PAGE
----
Have i mentioned my recent M.I.A. addiction? I do this thing when i get new music, i want to get intimately familiar with it really quickly and i’m really impatient about it. This usually results in my listening to a track or a cd obsessively over the course of a few days. This has been true of M.I.A.’s first full-length album, Arular, but to an extreme. I’ve been listening to almost nothing else for 1.5 weeks.
But unlike most pop stars, M.I.A. has an unusually interesting background, as a child she moved around quite a bit from her native Sri Lanka, to India, back to Sri Lanka and eventually to the acton council flats in London, due to the civil conflict in Sri Lanka, and further complicated by the fact that her father is/was a Tamil Tiger.
Her music, if you’ve been cave dwelling, or don’t get into the wonderfully clangy-ness that is produced by the Roland 505, has a great deal of war imagery, references to the PLO, allusions to suicide bombings, and the targeting of muslims for terrorist action. Her videos, which are unique, gritty, and in my opinion artfully produced, are even more in-your-face with bomb imagery and contain a prevelance of tiger imagery which is easy to attribute to her family’s connection to the Tamil Tigers. Which poses a bit of an issue for fans and especially reviewers —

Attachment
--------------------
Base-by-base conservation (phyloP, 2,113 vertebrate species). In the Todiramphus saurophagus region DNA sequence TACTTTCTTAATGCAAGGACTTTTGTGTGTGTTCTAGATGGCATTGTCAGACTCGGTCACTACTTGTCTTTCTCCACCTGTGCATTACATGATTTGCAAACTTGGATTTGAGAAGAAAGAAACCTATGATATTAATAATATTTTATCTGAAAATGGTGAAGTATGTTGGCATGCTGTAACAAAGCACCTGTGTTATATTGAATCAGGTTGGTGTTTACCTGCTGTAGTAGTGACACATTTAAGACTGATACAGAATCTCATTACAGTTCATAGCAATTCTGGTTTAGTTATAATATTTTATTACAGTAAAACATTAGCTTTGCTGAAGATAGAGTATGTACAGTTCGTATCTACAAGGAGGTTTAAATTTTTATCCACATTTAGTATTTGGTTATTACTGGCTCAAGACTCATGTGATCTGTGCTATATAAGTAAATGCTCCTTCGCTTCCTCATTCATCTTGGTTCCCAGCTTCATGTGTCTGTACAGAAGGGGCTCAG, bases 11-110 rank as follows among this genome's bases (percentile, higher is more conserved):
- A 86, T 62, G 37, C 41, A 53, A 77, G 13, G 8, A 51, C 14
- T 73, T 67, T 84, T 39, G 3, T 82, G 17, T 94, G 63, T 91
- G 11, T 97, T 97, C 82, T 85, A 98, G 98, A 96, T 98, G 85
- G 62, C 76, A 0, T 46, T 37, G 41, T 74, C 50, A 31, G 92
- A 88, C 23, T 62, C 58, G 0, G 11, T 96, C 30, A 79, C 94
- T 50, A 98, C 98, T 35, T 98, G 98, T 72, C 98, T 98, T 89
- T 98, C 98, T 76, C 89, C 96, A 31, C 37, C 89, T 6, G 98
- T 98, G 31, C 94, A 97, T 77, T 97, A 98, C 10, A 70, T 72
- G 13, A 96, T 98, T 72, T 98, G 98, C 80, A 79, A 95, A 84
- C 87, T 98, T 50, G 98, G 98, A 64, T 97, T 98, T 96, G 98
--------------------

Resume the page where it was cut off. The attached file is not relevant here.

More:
no one knows what to say about this album. The international fruit roll-up of her sound, from the influence of funk caioca, reggaeton, grime, electro, dancehall, hip-hop, etc., is difficult enough to describe without having to make the decision to address and decipher the potential politics of her lyrics.
That’s something i won’t even try to do. But i will say that from the interviews i’ve read she seems to range from incredibly cynical to seemingly earnest, and i don’t think that she’s not aware of the complicated politics contained in her art. And i take comfort in the fact that when i’m dancing around my office to Arular when i think no one’s looking, everyone else is too.